Your Jeans as a Cell Phone? It's Coming

Get ready.  It's coming.  Computers in your clothes.

According to newswise.com, Ohio State University researchers have been able to embroider circuits into fabric with 0.1 mm precision—the perfect size to integrate electronic components such as sensors and computer memory devices into clothing.

With this advance, the researchers have taken the next step toward the design of functional textiles—clothes that gather, store, or transmit digital information. With further development, the technology could lead to shirts that act as antennas for your smart phone or tablet, workout clothes that monitor your fitness level, sports equipment that monitors athletes’ performance, a bandage that tells your doctor how well the tissue beneath it is healing—or even a flexible fabric cap that senses activity in the brain.

Sound scary?  It does to, to me.

 "A revolution is happening in the textile industry,” says John Volakis, director of the ElectroScience Laboratory at Ohio State, who is also the Roy & Lois Chope Chair Professor of Electrical Engineering at Ohio State. “We believe that functional textiles are an enabling technology for communications and sensing—and one day even medical applications like imaging and health monitoring.”
 
In Volakis’ lab, the functional textiles, also called “e-textiles,” are created in part on a typical tabletop sewing machine—the kind that fabric artisans and hobbyists might have at home. Like other modern sewing machines, it embroiders thread into fabric automatically based on a pattern loaded via a computer file. The researchers substitute the thread with fine silver metal wires that, once embroidered, feel the same as traditional thread to the touch.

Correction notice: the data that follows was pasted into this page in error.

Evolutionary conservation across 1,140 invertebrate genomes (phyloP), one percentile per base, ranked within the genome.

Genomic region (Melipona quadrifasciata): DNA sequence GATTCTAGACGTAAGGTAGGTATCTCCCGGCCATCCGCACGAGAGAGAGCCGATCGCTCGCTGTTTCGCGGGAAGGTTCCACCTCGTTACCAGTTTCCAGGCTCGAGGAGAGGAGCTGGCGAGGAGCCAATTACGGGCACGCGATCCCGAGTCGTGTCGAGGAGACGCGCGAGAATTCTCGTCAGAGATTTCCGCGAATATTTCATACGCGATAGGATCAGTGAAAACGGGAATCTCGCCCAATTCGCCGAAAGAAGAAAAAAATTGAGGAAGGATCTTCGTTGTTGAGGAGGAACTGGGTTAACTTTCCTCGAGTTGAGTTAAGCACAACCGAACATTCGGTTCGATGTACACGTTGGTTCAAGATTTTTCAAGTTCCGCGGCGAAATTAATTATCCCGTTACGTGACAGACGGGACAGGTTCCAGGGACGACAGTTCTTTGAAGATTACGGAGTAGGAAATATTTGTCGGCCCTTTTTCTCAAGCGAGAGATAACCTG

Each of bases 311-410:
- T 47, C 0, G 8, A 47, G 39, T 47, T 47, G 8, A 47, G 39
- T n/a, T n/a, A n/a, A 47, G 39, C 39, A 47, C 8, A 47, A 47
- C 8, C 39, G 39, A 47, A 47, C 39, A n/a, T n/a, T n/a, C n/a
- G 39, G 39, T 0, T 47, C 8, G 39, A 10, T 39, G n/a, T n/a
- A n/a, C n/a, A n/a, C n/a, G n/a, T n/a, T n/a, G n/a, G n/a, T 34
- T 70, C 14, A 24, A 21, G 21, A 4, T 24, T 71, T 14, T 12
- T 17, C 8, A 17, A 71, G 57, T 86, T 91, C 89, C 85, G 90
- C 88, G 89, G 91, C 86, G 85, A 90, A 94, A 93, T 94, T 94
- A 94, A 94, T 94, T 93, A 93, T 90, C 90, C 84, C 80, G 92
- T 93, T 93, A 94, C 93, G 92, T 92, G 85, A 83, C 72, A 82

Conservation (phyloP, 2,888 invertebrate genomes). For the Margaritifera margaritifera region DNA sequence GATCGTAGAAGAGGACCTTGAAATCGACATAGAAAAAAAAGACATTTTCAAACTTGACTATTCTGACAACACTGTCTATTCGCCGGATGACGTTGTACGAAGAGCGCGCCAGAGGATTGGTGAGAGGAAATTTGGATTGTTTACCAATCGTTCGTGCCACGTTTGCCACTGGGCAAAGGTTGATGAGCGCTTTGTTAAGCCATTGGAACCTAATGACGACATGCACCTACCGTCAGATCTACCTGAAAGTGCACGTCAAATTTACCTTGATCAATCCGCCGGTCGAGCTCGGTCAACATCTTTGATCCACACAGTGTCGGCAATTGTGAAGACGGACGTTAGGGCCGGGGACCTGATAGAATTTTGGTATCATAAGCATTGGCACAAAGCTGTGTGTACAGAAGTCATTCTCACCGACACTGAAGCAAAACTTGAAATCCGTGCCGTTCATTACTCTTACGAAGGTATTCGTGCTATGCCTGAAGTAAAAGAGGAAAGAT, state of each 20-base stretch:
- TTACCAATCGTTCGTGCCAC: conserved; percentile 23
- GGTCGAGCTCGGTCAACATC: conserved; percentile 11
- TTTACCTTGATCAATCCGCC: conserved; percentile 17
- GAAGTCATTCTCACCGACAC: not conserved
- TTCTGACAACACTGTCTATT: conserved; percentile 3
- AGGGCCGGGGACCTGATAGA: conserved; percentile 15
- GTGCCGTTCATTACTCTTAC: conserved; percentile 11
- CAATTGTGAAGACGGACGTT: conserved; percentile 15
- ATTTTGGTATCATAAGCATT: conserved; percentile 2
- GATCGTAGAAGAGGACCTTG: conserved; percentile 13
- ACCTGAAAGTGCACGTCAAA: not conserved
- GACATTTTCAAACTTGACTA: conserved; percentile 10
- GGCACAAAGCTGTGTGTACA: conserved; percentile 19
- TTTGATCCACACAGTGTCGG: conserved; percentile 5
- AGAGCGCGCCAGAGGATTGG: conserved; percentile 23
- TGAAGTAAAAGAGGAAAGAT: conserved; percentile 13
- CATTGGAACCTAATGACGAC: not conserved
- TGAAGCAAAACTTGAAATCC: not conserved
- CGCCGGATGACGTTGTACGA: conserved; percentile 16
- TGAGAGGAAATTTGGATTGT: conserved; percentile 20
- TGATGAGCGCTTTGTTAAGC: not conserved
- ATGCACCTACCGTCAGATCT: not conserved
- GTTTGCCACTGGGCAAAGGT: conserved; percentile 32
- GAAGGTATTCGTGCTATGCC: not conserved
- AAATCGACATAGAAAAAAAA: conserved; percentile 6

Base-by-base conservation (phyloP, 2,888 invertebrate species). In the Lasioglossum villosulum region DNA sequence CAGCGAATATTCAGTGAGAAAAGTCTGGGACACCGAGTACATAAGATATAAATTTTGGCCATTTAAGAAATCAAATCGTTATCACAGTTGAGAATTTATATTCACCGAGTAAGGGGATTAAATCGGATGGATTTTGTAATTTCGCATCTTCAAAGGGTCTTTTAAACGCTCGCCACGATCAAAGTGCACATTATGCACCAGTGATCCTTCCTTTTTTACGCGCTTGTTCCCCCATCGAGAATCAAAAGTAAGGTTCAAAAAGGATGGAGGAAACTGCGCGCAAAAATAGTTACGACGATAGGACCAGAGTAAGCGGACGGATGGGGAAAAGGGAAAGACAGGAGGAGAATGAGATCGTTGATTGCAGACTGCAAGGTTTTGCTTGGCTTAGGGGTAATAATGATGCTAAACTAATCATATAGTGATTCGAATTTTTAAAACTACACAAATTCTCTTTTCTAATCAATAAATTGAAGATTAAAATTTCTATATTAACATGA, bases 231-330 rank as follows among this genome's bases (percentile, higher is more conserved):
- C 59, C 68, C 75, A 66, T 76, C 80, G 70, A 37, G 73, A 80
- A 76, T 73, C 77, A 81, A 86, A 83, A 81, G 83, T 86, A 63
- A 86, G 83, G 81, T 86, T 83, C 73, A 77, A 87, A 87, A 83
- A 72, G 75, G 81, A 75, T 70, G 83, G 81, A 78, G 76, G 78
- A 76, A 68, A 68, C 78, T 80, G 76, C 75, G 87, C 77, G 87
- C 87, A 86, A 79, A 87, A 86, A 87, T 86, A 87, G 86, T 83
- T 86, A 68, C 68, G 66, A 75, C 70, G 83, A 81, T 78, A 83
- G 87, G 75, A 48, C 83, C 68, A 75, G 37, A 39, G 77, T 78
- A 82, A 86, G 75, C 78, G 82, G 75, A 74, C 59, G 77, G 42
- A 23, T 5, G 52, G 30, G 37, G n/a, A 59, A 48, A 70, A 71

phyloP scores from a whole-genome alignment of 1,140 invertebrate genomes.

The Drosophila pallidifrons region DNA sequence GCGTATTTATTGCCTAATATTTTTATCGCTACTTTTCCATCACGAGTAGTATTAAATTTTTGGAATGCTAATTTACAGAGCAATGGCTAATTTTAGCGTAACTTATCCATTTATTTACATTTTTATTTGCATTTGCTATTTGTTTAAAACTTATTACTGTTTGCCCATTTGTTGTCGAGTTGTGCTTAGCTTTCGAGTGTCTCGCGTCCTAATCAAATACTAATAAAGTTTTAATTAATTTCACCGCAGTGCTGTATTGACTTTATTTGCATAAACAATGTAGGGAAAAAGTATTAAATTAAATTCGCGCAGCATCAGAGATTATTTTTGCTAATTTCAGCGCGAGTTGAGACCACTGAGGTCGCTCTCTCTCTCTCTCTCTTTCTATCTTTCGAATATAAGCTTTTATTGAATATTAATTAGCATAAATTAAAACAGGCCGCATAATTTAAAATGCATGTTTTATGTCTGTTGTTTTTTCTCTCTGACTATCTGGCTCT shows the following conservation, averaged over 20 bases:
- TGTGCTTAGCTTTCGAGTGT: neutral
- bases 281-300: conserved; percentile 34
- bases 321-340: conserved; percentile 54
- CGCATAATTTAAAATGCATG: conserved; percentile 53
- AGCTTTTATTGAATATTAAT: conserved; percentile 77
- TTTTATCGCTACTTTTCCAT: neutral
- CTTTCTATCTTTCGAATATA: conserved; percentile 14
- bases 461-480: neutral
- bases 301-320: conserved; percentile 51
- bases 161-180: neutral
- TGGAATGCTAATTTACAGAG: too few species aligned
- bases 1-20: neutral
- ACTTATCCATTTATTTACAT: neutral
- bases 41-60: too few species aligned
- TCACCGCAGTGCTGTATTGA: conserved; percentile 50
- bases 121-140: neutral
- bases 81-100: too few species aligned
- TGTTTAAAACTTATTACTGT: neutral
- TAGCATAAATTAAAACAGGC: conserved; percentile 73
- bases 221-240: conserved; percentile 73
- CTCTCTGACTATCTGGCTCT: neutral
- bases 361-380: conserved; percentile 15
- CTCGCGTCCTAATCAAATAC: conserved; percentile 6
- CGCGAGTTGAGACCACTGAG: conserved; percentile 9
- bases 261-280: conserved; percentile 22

“We started with a technology that is very well known—machine embroidery—and we asked, how can we functionalize embroidered shapes? How do we make them transmit signals at useful frequencies, like for cell phones or health sensors?” Volakis said. “Now, for the first time, we’ve achieved the accuracy of printed metal circuit boards, so our new goal is to take advantage of the precision to incorporate receivers and other electronic components.”

The shape of the embroidery determines the frequency of operation of the antenna or circuit, he explained.

The shape of one broadband antenna, for instance, consists of more than half a dozen interlocking geometric shapes, each a little bigger than a fingernail, that form an intricate circle a few inches across, the web site reports. Each piece of the circle transmits energy at a different frequency, so that they cover a broad spectrum of energies when working together—hence the “broadband” capability of the antenna for cell phone and internet access.

I don't know about you but there are too many  computers (and cameras) around for my liking.  No thanks to having them in my clothes, too.  







Comments

Popular posts from this blog

Who does Donald Trump Really Hate? Himself.

How Cancer Taught Me Gratefulness

Want More Self-Control? It May Zap Your Confidence